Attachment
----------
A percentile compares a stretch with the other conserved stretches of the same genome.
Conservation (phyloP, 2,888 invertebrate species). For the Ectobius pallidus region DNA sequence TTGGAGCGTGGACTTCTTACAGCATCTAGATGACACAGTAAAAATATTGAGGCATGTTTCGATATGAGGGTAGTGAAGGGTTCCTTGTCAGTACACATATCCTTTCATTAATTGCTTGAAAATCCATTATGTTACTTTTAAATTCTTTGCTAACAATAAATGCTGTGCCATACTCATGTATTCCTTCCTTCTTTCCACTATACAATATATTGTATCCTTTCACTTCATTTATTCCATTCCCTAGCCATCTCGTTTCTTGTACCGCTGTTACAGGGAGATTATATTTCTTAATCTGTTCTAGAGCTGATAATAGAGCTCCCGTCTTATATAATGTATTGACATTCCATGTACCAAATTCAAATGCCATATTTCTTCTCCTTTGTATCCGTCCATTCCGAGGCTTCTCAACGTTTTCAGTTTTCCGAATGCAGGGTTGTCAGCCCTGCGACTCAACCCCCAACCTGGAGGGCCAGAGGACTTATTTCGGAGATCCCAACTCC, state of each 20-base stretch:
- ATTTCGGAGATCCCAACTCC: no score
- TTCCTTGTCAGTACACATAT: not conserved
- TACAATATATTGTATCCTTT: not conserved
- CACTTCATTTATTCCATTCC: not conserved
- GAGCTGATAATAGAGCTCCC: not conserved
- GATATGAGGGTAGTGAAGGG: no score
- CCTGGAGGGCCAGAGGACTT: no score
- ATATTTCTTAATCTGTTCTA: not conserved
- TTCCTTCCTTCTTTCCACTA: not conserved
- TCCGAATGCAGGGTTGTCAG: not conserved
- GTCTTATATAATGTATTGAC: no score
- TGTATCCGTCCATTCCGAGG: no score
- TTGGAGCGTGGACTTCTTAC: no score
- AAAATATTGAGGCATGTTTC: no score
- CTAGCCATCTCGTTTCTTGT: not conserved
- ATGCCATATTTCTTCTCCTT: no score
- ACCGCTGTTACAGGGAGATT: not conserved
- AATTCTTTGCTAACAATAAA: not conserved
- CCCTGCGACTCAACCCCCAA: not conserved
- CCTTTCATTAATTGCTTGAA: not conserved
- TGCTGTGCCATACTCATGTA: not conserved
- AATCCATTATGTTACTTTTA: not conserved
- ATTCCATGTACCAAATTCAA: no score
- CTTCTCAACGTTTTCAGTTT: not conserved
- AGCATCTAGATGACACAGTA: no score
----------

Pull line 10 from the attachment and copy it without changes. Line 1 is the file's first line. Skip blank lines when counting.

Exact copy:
- ATATTTCTTAATCTGTTCTA: not conserved